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I doubt it would ever be a mainstream reality.
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Old 01-04-2006, 04:13 AM   #21
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Also Yokomo tried a 2 speed in their first touringcars but was meant for backyard bashers.
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Old 03-14-2006, 12:35 PM   #22
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how does this work?

it says : Features:
-Nova Two Speed Transmission is an one-piece design, it is easy to assemble and compatiable with many RC cars. and blah blah blah

but I think it's too long or wide for many cars, and how can it fit?
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Old 03-14-2006, 01:15 PM   #23
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I think the HPI Pro2 had a 2-speed once.
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Old 03-14-2006, 01:56 PM   #24
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should work, i think T-MAXXs shift via button on transmitter.
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Old 03-14-2006, 02:49 PM   #25
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the reason nitro cars need a 2 speed is because of the need to produce torque.if you use just one speed or two it would produce the same top speed.
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Old 03-14-2006, 03:49 PM   #26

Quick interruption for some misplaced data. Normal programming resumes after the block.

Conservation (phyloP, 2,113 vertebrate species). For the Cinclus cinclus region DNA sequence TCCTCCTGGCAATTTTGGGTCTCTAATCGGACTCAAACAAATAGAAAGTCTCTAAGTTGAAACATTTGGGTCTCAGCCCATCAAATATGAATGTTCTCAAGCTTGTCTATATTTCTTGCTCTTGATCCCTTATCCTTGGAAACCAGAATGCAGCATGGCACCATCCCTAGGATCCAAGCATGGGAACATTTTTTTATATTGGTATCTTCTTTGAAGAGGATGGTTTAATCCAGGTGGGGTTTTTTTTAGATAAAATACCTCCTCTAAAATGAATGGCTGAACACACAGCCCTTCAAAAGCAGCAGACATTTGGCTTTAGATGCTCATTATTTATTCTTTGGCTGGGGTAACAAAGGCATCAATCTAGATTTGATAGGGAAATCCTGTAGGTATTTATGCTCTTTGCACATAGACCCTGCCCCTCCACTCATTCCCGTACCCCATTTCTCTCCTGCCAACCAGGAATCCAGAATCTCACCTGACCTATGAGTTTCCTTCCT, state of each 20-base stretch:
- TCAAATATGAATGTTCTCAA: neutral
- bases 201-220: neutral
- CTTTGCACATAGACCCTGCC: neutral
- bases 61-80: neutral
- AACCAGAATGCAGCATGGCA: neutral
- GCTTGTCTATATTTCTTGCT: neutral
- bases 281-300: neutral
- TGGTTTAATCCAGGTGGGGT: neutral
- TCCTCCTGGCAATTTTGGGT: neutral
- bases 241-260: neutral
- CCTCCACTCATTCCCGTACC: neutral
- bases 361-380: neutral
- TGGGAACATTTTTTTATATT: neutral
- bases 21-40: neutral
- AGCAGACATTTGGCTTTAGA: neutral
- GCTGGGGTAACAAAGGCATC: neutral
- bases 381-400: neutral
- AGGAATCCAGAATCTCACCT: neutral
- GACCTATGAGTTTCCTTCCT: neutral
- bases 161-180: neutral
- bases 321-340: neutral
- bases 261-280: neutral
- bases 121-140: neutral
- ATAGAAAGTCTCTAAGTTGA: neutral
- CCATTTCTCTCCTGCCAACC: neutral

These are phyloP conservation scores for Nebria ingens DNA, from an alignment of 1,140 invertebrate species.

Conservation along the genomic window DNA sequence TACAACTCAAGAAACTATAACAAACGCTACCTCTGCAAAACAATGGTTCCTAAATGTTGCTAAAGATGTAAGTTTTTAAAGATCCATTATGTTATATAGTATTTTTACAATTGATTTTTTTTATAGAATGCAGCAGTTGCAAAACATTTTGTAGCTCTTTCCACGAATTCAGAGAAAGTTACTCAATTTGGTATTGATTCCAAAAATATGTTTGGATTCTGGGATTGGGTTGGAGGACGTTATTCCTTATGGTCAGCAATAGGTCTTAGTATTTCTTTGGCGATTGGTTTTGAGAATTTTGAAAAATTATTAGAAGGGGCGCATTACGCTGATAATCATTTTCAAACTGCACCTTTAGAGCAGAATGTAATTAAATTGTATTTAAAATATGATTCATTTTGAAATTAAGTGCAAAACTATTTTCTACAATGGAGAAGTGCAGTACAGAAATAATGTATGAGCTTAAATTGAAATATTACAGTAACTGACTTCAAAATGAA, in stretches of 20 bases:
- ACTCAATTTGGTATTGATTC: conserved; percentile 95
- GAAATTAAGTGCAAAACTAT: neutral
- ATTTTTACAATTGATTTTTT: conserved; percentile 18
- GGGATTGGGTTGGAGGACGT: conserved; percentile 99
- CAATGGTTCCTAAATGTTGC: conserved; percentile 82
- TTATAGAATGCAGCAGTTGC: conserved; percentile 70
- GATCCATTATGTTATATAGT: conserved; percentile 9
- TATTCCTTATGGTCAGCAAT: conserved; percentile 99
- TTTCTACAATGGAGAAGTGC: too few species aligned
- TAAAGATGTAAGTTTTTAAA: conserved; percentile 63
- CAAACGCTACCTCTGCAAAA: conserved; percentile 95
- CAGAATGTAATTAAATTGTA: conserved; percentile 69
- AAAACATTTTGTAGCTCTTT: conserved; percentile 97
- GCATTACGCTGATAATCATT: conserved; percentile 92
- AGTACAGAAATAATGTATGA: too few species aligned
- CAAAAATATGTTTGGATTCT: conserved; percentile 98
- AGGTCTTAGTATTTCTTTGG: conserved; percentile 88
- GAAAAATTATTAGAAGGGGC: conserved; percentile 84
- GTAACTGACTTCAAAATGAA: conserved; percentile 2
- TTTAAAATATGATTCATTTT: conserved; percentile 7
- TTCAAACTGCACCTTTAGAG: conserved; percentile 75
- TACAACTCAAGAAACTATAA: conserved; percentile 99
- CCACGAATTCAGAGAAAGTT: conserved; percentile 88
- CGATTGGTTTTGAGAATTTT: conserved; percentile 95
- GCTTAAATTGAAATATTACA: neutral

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How can you have a linear toqrue curve
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Old 03-14-2006, 05:08 PM   #27
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Originally Posted by John_Stones
How can you have a linear toqrue curve
Yeah, I was thinking the same thing. Wouldn't it be a linear torque line?
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Old 03-14-2006, 05:27 PM   #28
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I had a 2 speed for my hpi rs4 before, it's pretty neat. But it doesnt shift at the right time, that I have adjust it, sometimes it won't even shift. When it does shift, you can see it move and hear it too, especially out of a turn to straight.
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Old 03-14-2006, 05:31 PM   #29
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I don't think that will fit...
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Old 03-14-2006, 05:40 PM   #30
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Originally Posted by nekmiyevo2
just wondering...
is it possible to make the electric on-road cars switch gears like the nitro ones?
how do they work anyway? (I am quite new in RC)
Seems everybody explained why they aren't used in electric but not how they work. It's basically a clutch. Springs retain a set of shoes, that as the RPMs increase, let the shoes touch the clutch bell(centrifugal force), and engage the second gear. 1st gear is on a one way bearing, so as the clutch engages, 1st just free-wheels so to speak. The taller second gear does all the work, until you slow down. When the RPMs decrease, 1st gear takes back over. Very simple, and effective system. But as I'm sure it's clear by now, it's not really effective with electric cars.